Famous for its high rainfall, subtropical forests, and biodiversity, it is surrounded by Assam in the north and east and by Bangladesh in the south. The Brahmaputra River forms the border in the west.
- Shillong — East Khasi Hills
- Cherrapunji — formerly the wettest place on Earth and still holding the all-time record for the most rainfall in a calendar month and year
- Mawlynnong — the village offers picturesque natural beauty
- Jowai — Jaintia Hills
- Mawkyrwat — South West Khasi Hills
- Nongstoin — West Khasi Hills
Places to Visit in Meghalaya
Balphakram National Park
Located in the Garo Hills in Meghalaya, a well-known park in India for its scenic beauty and various species of flora and fauna.
Nokrek National Park
Also a Biosphere Reserve, Nokrek National Park is a small population of Red Panda resides in this park. It is habitat for the Asian elephant, species of cats and primates.
It is also an important area for birds. Rongbang Dare Water Fall and Nokrek Peak are located in this park with tall thick forest.
Meghalaya is a caver’s delight. The area around Cherrapunji has quite a few limestone caves that can be visited, such as the caves at Mawsmai near Mawsynram.
Earlier in 2018, the world’s longest sandstone cave has also been discovered in the area at Krem Puri. At nearly 25km long, its length is almost three times the height of Mount Everest. Some dinosaur fossils have also been found in this cave.
Apart from caving, you will also enjoy visiting the beautiful waterfalls around Shillong and Cherrapunji. You should also not miss visiting at least one of the Living Root Bridges.
These are natural bridges, created by the local tribals by training the roots of trees to grow in certain directions and weaving them together with mud to create a passable bridge over a stream.
Other Must Do Visits
- Elephant Falls
- Lady Hydari Park
- Shillong Peak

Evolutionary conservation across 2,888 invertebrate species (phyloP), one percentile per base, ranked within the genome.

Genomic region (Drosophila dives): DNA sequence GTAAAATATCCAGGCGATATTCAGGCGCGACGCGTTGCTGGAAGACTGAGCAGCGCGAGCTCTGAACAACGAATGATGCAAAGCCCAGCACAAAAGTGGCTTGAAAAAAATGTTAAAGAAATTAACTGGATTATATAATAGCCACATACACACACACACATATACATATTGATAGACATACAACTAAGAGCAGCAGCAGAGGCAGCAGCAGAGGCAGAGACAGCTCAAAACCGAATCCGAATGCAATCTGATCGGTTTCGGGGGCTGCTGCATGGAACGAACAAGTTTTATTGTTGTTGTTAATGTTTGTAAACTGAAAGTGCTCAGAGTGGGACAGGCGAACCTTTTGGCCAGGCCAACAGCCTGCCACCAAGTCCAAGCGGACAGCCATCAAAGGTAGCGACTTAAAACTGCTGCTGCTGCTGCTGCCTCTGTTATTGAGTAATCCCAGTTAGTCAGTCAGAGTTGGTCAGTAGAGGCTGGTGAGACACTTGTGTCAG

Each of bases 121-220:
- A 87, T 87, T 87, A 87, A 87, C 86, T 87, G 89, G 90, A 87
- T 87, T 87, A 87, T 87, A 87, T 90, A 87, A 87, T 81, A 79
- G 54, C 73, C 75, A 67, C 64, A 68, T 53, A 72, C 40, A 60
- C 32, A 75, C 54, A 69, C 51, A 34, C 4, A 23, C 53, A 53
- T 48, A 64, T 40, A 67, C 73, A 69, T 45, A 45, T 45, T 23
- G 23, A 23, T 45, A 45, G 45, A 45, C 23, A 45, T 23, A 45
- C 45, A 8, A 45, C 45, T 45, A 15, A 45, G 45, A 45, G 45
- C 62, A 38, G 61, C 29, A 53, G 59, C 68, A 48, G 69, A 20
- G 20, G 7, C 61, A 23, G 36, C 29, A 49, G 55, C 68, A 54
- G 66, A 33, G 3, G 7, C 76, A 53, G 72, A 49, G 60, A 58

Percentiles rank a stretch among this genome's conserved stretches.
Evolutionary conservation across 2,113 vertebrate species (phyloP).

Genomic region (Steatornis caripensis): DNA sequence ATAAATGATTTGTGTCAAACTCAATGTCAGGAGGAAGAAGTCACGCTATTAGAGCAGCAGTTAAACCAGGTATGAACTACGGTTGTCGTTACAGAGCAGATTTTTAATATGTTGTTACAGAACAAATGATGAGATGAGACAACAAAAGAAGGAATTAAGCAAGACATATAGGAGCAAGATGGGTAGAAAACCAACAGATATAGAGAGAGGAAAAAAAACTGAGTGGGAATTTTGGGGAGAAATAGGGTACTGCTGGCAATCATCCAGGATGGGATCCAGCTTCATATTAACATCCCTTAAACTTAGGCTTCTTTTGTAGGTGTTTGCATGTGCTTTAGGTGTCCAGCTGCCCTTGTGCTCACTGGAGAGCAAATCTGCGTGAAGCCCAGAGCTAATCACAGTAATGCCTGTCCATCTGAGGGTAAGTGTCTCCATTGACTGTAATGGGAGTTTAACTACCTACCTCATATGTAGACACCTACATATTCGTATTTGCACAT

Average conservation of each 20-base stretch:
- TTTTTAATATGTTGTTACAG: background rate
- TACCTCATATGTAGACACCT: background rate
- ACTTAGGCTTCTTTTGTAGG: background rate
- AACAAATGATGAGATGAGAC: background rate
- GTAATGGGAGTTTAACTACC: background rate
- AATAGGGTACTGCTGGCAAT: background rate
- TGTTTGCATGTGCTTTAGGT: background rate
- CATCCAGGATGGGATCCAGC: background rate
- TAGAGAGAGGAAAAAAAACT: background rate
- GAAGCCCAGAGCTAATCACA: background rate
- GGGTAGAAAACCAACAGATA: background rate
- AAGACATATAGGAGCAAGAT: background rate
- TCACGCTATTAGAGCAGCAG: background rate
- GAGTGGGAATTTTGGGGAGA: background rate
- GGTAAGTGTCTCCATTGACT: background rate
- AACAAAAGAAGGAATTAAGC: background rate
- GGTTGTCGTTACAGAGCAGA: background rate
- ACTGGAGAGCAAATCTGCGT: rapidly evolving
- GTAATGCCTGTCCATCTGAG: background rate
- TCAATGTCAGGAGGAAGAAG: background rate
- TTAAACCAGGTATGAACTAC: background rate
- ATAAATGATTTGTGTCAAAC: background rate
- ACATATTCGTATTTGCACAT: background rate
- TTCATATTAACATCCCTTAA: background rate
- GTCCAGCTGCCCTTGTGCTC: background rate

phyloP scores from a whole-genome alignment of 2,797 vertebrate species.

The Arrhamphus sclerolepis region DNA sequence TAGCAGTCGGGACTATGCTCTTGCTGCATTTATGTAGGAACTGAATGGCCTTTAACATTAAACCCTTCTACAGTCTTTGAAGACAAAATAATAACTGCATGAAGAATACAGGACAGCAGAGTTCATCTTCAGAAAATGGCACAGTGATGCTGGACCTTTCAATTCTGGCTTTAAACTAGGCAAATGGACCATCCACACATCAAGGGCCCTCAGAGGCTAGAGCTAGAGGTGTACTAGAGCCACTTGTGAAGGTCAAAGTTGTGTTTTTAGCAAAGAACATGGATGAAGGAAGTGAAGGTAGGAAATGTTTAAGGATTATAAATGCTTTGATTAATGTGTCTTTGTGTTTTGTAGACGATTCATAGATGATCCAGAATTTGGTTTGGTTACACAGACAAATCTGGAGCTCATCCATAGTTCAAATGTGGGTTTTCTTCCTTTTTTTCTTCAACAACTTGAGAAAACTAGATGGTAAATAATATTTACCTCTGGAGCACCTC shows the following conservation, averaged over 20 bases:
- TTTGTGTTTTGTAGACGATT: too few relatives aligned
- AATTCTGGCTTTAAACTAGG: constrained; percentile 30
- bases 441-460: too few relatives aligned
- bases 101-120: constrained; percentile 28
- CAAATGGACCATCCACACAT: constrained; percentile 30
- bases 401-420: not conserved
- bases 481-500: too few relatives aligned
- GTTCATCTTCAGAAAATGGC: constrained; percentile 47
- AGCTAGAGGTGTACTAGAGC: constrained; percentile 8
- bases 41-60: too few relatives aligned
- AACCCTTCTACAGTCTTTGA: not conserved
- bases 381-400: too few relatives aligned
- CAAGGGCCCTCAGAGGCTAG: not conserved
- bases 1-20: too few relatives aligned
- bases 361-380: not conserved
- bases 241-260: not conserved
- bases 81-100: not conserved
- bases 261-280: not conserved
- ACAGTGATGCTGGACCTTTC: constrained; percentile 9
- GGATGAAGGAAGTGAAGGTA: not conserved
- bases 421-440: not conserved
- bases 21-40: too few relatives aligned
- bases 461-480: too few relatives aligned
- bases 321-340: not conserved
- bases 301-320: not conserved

- South Garo Hills, Pitcher Plant sanctuary, Siju Caves
- Umiam Lake
- Wards Lake
- Living Root Bridges
Garo, Khasi & Jaintia are the major languages spoken in addition to English, which is spoken all over the state and all urban areas.
How to Get Here
The Shillong Airport, located around 35 KM from Shillong is the only airport in Meghalaya where commercial flights operate from. A limited number of Air India flights (ATR42 type) are available from Kolkata per week.
However, the Lokpriya Gopinath Bordoloi International Airport at Guwahati, serves as the nearest major airport to Shillong. It is connected by daily flights to all Indian cities and also to Bangkok.
The Government of Meghalaya operates a twice-a-day helicopter service from the Guwahati Airport to the Shillong Heliport, located 10 km away from the city center. Tickets are modestly priced at ₹1500.
A 4-hour long journey by road from Guwahati to Shillong (and vice-versa) is cut down to just a 20-minute flight if traveling by helicopter.
There are no railway lines in Meghalaya. Guwahati is the nearest railway station located around 104 KM from Shillong.
Shillong is connected with Guwahati by NH 40. Various modes of transport including Shared taxis, Buses, and private cabs ply on this route. Shared sumos are available from right outside Guwahati Railway Station to Shillong for ₹160 per seat.